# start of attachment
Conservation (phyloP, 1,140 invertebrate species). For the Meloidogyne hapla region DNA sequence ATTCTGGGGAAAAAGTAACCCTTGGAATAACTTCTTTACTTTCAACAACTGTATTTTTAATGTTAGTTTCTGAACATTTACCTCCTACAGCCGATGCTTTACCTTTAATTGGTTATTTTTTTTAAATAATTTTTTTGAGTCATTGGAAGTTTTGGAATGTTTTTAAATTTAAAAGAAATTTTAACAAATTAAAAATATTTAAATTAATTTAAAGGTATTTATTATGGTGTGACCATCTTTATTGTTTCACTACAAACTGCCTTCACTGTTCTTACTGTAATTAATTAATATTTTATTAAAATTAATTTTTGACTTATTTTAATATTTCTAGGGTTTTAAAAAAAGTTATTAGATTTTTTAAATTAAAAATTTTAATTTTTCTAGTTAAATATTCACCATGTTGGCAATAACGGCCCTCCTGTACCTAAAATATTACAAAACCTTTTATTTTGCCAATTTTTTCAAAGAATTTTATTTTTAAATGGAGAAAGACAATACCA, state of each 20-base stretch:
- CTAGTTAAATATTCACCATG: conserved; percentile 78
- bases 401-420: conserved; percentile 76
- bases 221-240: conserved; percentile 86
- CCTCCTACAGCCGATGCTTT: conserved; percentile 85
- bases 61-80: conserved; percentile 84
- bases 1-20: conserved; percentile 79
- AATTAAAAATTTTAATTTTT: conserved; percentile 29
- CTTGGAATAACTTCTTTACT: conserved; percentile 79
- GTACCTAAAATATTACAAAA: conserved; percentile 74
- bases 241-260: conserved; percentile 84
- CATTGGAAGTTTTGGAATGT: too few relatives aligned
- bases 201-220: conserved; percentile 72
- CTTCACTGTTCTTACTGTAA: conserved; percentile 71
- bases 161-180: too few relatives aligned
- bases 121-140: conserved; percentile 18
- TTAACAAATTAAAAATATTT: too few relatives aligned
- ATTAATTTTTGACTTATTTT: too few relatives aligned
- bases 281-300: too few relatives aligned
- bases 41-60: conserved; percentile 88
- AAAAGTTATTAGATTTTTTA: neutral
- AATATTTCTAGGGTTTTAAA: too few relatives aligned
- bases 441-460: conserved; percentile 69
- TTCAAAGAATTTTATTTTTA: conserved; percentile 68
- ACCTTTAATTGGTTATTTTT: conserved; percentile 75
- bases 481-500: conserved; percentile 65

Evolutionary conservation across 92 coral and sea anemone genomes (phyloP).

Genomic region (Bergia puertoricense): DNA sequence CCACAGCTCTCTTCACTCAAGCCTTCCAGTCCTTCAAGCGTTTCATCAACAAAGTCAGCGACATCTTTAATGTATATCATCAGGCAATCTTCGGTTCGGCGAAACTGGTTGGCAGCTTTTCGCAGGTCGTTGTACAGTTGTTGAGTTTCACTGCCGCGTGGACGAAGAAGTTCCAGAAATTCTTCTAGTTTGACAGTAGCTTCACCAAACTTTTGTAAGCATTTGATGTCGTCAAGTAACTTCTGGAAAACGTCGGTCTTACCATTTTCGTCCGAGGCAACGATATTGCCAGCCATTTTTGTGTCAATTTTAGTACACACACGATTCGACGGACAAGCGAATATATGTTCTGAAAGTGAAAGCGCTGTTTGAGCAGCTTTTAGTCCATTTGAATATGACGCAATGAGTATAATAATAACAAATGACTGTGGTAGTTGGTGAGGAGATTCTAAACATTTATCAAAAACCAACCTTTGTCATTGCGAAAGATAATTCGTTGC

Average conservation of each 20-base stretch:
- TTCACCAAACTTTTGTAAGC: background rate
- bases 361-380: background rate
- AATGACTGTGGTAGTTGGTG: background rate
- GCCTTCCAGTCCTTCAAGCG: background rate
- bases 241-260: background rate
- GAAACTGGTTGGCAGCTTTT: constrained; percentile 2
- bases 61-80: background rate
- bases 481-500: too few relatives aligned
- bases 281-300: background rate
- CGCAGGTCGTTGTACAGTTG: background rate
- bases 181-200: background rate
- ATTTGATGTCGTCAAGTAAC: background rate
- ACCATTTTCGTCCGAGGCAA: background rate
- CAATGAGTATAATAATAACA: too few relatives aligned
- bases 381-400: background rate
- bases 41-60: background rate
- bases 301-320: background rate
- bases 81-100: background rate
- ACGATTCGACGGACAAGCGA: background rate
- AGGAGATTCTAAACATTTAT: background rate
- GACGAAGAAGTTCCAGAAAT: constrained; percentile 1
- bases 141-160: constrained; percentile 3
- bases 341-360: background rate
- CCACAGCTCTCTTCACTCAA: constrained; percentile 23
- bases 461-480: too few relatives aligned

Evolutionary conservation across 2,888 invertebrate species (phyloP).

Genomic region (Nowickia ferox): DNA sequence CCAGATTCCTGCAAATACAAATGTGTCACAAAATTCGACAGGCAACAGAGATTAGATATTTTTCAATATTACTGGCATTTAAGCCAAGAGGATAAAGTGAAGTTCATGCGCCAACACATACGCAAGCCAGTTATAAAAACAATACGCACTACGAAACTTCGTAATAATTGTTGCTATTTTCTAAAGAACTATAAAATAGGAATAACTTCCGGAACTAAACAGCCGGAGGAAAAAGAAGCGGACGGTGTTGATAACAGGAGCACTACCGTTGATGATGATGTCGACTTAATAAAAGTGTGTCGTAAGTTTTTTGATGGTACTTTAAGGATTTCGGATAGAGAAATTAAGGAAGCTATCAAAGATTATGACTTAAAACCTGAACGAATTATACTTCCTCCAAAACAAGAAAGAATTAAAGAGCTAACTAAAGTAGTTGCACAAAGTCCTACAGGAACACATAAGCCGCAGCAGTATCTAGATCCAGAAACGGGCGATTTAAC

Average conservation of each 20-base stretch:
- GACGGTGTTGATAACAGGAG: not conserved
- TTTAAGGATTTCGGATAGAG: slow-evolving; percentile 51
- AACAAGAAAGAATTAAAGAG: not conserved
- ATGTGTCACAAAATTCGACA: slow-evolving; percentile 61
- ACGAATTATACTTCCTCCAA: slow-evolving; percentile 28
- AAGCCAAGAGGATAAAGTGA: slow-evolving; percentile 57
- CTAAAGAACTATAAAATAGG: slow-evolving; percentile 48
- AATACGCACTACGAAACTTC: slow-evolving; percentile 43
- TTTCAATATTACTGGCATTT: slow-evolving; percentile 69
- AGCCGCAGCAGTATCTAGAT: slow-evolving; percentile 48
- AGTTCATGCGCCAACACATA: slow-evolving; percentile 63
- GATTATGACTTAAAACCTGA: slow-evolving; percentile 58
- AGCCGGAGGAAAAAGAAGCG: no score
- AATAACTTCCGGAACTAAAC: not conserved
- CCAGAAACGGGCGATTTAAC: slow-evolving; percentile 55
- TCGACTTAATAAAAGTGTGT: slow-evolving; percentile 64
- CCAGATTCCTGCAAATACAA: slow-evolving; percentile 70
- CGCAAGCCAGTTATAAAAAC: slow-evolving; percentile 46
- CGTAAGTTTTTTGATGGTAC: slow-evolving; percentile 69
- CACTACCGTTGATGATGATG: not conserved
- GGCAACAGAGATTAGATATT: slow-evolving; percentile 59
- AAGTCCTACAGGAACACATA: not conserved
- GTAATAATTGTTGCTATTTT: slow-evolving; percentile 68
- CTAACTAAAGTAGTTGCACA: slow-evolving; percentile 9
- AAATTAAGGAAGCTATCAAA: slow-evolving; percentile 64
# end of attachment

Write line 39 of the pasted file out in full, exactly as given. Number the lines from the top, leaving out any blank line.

- CGCAGGTCGTTGTACAGTTG: background rate